To further slow me down, I’ve been trialing out a different nutrition program for a little while. Triathletes will often hear me say, “never try anything new on race day!” and I would say the same applies for a big training camp. But I’ve been experimenting for almost two months, so I thought I would be fine. I wasn’t. I bonked on the third day. Sadly, this was after climbing against a head wind and then descending to the other side of a mountain. The only way back to camp was up – against some pretty mammoth climbs. Road signs warned of 16%, but my legs and eyes told me some of these roads were even steeper. (NB Strava did agree with me after – I see once part at 29.7%).
Without any energy, and the group cycling further and further out of sight, I fell apart mentally as well. Suddenly all the hills were too steep for me, and I had nothing left in my legs … Now, I mentioned the group was further and further away, but the ever patient (when it comes to me, anyway) Korneel was by my side – doing his best to cheer me up as the tears fell more freely, riding next to me and pushing me up hills. When I needed to get off my bike and walk up hills, he got off his bike and pushed mine up for me. He even stopped for a hug when I needed it.
I was certain the group would be peeved off when I finally made it to the peak, but everyone was extremely supportive. A group of five agreed this was not to be our best day in the office, and the option to peel off and ride downhill with a tailwind all the way home sounded too good. (Actually the “all” the way home was indeed too good to be true – there were still a few uphill sections and some wind to fight, and I’ve got to thank Mark as well here for giving me a push and shielding me from the wind).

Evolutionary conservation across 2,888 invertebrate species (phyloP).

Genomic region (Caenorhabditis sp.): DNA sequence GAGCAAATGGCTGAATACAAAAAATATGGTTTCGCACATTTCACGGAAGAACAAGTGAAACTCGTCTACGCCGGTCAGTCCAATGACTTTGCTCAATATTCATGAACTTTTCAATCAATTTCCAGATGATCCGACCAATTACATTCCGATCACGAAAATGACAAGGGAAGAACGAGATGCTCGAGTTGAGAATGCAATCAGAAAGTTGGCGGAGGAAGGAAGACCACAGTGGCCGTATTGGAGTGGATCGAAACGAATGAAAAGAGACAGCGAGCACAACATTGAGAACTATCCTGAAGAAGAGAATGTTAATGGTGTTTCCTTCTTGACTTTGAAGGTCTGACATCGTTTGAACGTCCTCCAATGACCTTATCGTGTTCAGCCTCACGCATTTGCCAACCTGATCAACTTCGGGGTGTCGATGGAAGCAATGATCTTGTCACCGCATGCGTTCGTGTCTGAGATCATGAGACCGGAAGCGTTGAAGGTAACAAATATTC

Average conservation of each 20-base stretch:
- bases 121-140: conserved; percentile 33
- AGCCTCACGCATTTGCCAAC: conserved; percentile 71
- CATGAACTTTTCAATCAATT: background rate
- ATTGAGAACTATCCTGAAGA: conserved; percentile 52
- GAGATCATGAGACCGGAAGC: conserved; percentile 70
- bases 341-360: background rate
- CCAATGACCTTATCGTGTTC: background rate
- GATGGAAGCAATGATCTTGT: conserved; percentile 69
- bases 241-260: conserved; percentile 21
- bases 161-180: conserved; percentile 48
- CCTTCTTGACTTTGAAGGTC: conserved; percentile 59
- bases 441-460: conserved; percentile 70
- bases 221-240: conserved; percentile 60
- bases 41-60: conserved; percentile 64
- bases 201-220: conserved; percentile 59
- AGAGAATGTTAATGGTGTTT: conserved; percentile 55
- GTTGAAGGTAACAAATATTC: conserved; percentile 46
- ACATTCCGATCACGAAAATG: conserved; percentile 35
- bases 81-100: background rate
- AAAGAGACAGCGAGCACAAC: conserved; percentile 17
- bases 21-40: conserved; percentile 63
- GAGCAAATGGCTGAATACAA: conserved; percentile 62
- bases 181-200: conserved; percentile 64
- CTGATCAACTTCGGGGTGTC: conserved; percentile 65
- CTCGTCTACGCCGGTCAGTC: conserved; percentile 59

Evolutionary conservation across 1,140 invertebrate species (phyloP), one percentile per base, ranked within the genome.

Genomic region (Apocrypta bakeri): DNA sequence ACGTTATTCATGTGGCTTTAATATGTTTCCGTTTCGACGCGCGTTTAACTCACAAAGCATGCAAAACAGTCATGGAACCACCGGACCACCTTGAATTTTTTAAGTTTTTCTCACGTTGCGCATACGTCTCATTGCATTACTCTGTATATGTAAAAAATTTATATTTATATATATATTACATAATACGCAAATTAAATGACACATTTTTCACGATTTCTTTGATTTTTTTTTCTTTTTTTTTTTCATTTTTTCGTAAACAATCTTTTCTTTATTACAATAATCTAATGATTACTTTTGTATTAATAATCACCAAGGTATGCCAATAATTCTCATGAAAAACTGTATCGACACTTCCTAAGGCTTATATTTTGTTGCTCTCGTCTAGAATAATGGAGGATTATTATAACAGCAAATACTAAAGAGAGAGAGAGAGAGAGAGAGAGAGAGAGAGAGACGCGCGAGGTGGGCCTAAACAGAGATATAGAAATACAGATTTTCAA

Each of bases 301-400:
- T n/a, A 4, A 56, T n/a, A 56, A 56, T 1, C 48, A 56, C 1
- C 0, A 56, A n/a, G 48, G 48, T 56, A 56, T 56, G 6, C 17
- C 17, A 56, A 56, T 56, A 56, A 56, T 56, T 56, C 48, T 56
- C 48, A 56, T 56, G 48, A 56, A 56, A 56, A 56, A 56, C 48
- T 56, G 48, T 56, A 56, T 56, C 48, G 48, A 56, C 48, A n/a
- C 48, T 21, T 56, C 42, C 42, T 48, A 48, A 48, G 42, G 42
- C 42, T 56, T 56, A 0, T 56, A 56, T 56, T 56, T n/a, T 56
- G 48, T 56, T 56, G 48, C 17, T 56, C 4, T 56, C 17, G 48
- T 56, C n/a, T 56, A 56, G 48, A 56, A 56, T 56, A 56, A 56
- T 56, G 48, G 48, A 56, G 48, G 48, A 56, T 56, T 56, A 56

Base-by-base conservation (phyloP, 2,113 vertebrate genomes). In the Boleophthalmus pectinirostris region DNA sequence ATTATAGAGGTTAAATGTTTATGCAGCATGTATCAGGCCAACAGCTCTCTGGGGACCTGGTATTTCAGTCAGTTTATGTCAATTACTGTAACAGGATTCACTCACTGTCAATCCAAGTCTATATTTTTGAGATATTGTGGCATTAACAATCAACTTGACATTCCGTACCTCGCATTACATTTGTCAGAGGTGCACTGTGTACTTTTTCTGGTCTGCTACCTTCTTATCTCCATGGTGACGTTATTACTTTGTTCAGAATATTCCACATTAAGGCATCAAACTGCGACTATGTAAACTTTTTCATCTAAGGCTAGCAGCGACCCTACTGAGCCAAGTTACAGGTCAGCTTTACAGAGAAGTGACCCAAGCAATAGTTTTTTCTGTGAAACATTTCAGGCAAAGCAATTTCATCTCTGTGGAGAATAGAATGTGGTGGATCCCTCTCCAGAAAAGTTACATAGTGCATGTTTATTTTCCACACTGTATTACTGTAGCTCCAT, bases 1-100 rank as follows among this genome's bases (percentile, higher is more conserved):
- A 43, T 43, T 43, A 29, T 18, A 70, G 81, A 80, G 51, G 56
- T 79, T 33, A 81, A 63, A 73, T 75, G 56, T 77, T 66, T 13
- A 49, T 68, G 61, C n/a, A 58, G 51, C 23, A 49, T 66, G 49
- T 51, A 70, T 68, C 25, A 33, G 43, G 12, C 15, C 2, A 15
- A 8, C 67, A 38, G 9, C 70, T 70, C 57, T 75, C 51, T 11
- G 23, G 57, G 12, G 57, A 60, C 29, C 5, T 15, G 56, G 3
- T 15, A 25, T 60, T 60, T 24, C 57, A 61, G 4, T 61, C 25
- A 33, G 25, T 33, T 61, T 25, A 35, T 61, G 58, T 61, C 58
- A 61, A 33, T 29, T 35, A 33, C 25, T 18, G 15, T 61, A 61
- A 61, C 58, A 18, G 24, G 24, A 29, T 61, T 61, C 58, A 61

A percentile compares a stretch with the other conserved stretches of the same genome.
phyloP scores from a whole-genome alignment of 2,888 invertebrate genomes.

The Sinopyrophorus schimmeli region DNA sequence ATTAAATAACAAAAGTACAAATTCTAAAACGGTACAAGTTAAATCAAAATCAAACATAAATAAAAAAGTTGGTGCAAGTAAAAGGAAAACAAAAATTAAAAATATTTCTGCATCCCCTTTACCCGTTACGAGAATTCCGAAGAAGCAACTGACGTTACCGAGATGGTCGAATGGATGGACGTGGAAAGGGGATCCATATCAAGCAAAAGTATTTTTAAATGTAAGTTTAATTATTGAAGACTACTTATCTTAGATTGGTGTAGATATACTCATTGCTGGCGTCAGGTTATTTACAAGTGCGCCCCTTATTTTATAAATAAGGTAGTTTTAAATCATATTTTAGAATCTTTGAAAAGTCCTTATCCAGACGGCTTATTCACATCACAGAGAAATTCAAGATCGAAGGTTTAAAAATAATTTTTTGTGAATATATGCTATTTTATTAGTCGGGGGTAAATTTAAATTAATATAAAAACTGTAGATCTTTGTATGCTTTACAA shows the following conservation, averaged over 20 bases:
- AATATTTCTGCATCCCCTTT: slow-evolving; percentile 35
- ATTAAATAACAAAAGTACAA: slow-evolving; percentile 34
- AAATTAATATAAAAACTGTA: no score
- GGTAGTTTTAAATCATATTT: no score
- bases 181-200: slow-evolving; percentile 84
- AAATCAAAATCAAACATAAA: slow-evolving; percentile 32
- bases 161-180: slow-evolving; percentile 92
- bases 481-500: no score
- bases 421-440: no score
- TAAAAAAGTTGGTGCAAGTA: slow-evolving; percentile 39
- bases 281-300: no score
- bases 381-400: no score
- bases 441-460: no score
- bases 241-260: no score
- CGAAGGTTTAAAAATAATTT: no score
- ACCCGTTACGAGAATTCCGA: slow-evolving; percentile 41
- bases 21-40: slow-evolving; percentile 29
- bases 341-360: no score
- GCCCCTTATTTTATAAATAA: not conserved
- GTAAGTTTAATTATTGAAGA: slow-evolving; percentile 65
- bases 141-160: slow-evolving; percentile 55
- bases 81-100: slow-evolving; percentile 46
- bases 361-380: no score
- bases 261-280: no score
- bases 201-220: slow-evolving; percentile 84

Wednesday was our official rest day. For some, that meant a gentle ride to the beach and a stop for coffee there. For others of us, that meant a drive in the car to that same beach. And for the one and only Dick Visser, aka Robocop, this meant a 118km ride.
I fixed up my nutrition issues, and was feeling much better again on Thursday. I did ride with a smaller group the easier option – a 25km gentle climb, and a race to the top of our Cat 3 climb home – shaving 50 seconds off my previous time.
The final day of riding was a three peaks ride – for those at the front of the pack. For us at the back, we were told to turn around once the first of the group started to descend, except for the final climb, Col de Rates, where we would be rewarded with apple struedel. So we called it “Three Climbs/One Peak” day.
The apple struedel was a BIG reward – each piece almost as large as a dinner plate!
Overall, the camp was a great success. For most of us, the rides, company, and post-ride food were above our expectations. I’m looking forward to heading back in 2015. Hopefully this piece will encourage a few other “back of the packers” to give me some company